The aim of this study was to evaluate oncological outcome for patients with and without anastomotic leakage after colon or rectal cancer surgery.
The role of anastomotic leakage in oncological outcome after colorectal cancer surgery is still topic of debate and impact on follow-up and consideration for further treatment remains unclear.
Patients included in the international, multicenter, non-inferior, open label, randomized, controlled trials COLOR and COLOR II, comparing laparoscopic surgery for curable colon (COLOR) and rectal (COLOR II) cancer with open surgery, were analyzed. Patients operated by abdominoperineal excision were excluded. Both univariate and multivariate analyses were performed to investigate the impact of leakage on overall survival, disease-free survival, local and distant recurrences, adjusted for possible confounders. Primary endpoints in the COLOR and COLOR II trial were disease-free survival and local recurrence at 3-year follow-up, respectively, and secondary endpoints included anastomotic leakage rate.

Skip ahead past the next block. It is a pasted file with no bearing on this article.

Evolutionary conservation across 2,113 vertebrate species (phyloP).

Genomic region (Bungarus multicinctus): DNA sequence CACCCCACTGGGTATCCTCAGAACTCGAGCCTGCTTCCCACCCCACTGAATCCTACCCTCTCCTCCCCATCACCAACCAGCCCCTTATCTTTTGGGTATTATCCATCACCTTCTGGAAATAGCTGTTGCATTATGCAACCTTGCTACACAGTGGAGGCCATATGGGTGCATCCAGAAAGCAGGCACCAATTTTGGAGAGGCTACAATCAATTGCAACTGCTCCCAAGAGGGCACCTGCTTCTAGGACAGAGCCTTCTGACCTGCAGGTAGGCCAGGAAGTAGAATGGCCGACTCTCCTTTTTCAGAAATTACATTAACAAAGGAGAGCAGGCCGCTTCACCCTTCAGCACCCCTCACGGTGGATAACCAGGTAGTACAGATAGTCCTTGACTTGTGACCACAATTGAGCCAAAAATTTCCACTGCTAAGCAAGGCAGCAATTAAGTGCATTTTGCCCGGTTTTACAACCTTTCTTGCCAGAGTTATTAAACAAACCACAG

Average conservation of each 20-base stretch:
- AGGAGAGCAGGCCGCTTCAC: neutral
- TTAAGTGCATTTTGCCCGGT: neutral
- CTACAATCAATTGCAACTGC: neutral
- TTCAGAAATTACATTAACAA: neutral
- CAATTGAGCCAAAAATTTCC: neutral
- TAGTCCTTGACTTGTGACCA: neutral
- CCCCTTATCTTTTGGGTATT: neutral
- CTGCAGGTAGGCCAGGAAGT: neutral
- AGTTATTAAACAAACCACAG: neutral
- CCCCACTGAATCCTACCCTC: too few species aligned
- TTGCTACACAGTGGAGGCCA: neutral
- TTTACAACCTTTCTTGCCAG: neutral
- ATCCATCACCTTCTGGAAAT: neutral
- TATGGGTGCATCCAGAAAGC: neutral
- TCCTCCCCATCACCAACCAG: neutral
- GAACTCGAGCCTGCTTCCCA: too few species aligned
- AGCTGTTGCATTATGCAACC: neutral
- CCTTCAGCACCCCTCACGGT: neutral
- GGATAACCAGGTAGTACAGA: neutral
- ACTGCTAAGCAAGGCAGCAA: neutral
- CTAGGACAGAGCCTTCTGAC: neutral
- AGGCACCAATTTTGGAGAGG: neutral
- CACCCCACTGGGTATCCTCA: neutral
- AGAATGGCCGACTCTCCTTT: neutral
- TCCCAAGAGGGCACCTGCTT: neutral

For colon cancer, anastomotic leakage was not associated with increased percentage of local recurrence or decreased disease-free-survival. For rectal cancer, an increase of local recurrences (13.3% vs 4.6%; hazard ratio 2.96; 95% confidence interval 1.38-6.34; P = 0.005) and a decrease of disease-free survival (53.6% vs 70.9%; hazard ratio 1.67; 95% confidence interval 1.16-2.41; P = 0.006) at 5-year follow-up were found in patients with anastomotic leakage.
Short-term morbidity, mortality, and long-term oncological outcomes are negatively influenced by the occurrence of anastomotic leakage after rectal cancer surgery. For colon cancer, no significant effect was observed; however, due to low power, no conclusions on the influence of anastomotic leakage on outcomes after colon surgery could be reached. Clinical awareness of increased risk of local recurrence after anastomotic leakage throughout the follow-up is mandatory.
Registered with, number NCT00387842 and NCT00297791.